Growing potatoes is easy, even in small spaces and containers. What's more, the humble spud comes in myriad shapes and colors and has many uses in
the kitchen, from summer salads to all-season chips.
How to Grow
Potatoes need an open, sunny site with moist, well-drained, fertile soil, improved with plenty of well-rotted organic matter, such as garden compost. Sold as “seed” potatoes (small tubers), they are labeled as “earliest,” “mid-season,” or “late,” depending on when they are ready to harvest.
For an early start, cover the planting area with sheet plastic to warm the soil, and plant the tubers through it. This also retains moisture and suppresses weeds. Once “chitted”, plant earliest potatoes after the frost in the spring; mid-season in mid-spring; and late types from mid- to late spring. Plant the tubers 4–6 inches (10–15 cm) deep, and cover the chits with 1 inch (2.5 cm) of soil. Space them 12 inches (30 cm) apart with 24 inches (60 cm) between rows for earliest, 30 inches (75 cm) for late types. Keep plants well watered, weed regularly, and “earth up” as needed.
Harvest earliest types in early summer, scraping away some soil first to see if they are large enough. Mid-season will be ready in midsummer, and lates from late summer to fall. Unearth them with a fork, taking care not to spear them. Clear all plant debris from the soil.
Types and Varieties of Potatoes
Try ‘Accent’, ‘Concorde’, ‘Epicure’ ‘Foremost’, ‘Pentland Javelin’, ‘Red
Duke of York’, ‘Swift’, ‘Vivaldi’ and ‘Winston’ varieties.
Try ‘Belle de Fontenay', ‘Charlotte’, ‘Estima’, ‘Kestrel’, ‘Kondor’,
‘Lady Christl’, ‘Picasso’, ‘Ratte’ and ‘Yukon Gold’ varieties.
- Late: Try ‘Desiree’, ‘Golden Wonder’, ‘King Edward’, ‘Maris Piper’, ‘Navan’, ‘Nicola’ ‘Picasso’, ‘Pink Fir Apple’ and ‘Salad Blue’ varieties.
Garden Speak: "Chitting" Potatoes
Early potatoes can be “chitted” before planting, which involves giving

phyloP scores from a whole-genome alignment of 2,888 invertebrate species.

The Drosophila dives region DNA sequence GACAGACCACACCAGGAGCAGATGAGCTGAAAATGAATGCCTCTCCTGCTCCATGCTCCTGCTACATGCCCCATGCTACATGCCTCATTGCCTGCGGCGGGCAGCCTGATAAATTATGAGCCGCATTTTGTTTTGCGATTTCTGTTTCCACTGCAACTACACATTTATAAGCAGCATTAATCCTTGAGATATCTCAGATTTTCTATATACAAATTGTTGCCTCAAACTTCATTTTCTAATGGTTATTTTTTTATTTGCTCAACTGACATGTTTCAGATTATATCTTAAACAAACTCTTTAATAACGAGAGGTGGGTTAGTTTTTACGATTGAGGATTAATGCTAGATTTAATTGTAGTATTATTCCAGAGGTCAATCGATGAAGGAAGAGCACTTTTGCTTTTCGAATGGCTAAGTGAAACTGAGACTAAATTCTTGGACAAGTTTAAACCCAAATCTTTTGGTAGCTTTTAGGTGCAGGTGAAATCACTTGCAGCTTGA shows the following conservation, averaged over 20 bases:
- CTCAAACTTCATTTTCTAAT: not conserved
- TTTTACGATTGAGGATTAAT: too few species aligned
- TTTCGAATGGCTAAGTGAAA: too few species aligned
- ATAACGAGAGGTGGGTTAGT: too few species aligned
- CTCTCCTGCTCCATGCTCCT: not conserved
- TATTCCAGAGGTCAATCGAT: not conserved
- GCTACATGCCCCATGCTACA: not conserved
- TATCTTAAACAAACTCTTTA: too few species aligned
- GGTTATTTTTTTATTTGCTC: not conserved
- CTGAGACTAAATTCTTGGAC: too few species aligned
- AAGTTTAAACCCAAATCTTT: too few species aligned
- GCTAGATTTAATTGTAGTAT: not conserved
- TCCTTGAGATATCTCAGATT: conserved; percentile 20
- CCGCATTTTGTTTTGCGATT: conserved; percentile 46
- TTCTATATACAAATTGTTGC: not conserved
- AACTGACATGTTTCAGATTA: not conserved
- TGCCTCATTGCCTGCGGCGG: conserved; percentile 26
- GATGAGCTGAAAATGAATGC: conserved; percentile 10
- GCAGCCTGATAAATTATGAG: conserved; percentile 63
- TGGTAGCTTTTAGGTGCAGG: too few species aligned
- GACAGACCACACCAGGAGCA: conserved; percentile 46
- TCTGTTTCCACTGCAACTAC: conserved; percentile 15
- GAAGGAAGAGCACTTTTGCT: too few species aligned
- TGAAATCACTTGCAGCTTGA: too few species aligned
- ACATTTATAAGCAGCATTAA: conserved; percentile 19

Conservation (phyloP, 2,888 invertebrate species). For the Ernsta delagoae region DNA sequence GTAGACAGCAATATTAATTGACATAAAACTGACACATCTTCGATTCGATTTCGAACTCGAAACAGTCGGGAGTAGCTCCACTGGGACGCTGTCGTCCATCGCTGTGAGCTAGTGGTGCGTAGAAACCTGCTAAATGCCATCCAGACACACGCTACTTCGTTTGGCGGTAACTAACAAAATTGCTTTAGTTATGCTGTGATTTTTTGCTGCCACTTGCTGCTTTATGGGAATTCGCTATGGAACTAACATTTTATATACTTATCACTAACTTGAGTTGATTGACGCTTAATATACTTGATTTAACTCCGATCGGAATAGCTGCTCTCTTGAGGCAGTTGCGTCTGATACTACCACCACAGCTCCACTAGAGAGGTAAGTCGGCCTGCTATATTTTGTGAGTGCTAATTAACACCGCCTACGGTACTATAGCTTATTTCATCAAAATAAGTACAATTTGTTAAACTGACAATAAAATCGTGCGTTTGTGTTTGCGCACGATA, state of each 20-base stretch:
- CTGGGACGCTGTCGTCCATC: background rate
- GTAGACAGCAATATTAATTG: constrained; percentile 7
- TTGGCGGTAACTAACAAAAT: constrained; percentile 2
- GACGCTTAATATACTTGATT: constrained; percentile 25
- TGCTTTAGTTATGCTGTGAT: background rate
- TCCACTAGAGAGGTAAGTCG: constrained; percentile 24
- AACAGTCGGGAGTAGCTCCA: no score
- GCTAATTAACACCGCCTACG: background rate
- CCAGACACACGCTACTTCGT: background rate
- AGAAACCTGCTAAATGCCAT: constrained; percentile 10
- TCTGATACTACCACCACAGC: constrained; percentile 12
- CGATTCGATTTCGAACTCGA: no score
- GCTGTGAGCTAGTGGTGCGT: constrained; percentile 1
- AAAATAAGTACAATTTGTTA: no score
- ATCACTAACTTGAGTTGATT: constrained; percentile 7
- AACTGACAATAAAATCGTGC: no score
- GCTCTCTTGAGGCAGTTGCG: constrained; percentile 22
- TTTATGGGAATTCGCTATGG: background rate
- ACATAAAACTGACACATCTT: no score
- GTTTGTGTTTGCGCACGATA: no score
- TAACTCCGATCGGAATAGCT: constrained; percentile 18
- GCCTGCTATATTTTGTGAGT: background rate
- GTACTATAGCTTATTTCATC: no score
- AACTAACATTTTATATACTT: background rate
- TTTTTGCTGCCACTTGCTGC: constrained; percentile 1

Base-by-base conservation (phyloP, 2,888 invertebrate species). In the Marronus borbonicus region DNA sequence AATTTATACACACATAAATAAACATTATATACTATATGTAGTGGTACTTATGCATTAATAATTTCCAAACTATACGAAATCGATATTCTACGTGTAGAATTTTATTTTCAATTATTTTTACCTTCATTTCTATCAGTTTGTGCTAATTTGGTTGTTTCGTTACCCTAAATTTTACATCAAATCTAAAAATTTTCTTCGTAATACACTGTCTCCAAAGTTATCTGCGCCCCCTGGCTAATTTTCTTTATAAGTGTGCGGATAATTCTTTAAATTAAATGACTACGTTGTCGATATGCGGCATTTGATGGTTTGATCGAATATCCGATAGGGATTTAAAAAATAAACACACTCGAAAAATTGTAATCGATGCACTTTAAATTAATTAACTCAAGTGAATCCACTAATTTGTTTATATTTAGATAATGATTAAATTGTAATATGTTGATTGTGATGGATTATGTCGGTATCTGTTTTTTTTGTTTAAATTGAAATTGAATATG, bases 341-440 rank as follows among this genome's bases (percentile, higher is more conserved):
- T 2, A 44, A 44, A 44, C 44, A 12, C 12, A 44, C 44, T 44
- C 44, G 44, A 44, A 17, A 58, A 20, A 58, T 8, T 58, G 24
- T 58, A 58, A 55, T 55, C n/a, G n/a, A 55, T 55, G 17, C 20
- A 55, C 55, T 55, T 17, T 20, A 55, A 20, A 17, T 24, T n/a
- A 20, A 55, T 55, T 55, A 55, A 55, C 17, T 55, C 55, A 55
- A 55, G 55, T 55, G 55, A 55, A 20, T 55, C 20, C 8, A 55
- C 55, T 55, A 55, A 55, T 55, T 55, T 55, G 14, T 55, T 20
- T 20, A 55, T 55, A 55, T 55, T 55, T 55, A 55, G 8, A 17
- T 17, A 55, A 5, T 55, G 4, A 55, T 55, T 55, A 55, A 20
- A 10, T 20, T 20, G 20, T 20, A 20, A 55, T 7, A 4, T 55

them an early start indoors. To do this, place the seed potatoes with
their “eyes” facing upward in trays or egg boxes in a warm, light place
so that short green shoots, or “chits,” appear. Once the chits are 1/4- to 1/2-inch
(5–10 mm) long, the tubers are ready to be planted out.
When the developing stems reach 6in (15cm) tall, start “earthing up” by
mounding up the surrounding soil to cover the shoots, burying them by
half their height. Repeat every few weeks as the shoots grow. This
prevents tubers being exposed to sunlight, which turns them green and
makes them poisonous. It also helps stifle weeds and deters blight.
Potatoes grown through black plastic sheeting don’t require earthing up.
Earth up potatoes carefully to avoid damaging the stems, which are
brittle at the base and can snap. Earthing up also prevents wind damage.
Growing in Containers
If you don’t have much space, you can grow a decent crop of potatoes in a
container or strong bag. Ensure that it is at least 12 inches (30 cm) deep
with drainage holes, and half-fill it with compost. Place one or two
potatoes on top and cover with 4 inches (10 cm) of compost. Add compost to
half-cover the shoots as they grow, and water regularly. Harvest the
potatoes as soon as they are ready. This method is suitable for all
New potatoes are ideal for growing in strong plastic bags. Harvest the
crop by tipping the potatoes out once they have matured.
If you’re not sure when to harvest potatoes, look for tell-tale signs
above ground. Earliest varieties are ready when their flowers begin to
open or the buds drop. Late crops are ready when their foliage yellows,
although they can be left in the soil until mid-fall to bulk up. Cut
back stems 10 days before lifting.
Open flowers mean that the earliest are ready to lift, but late crops
still need time to grow.
Storing Late Potatoes
Lift potatoes on a dry day, and leave them to dry on the soil surface. Discard any that are diseased or damaged, and use smaller tubers fresh since they deteriorate sooner. Once the skins are dry, remove excess soil, but don’t clean them further to prevent damaging the skins. Store the tubers in paper bags or in trays, somewhere dry, well ventilated, and frost-free. Check them often for damage or decay.
Watch Out for These Pests and Diseases
Potato cyst eelworms cause leaves to yellow and plants to die off early,
reducing the crop. There is no control, but it helps to rotate crops, and use resistant
varieties. Another problem that can plague potatoes is blight, which causes dead patches on the leaves and stems and on the
tubers, which then rot. It is prevalent in damp summers, so if the
season starts wet, spray plants with fungicide. Destroy infected plants.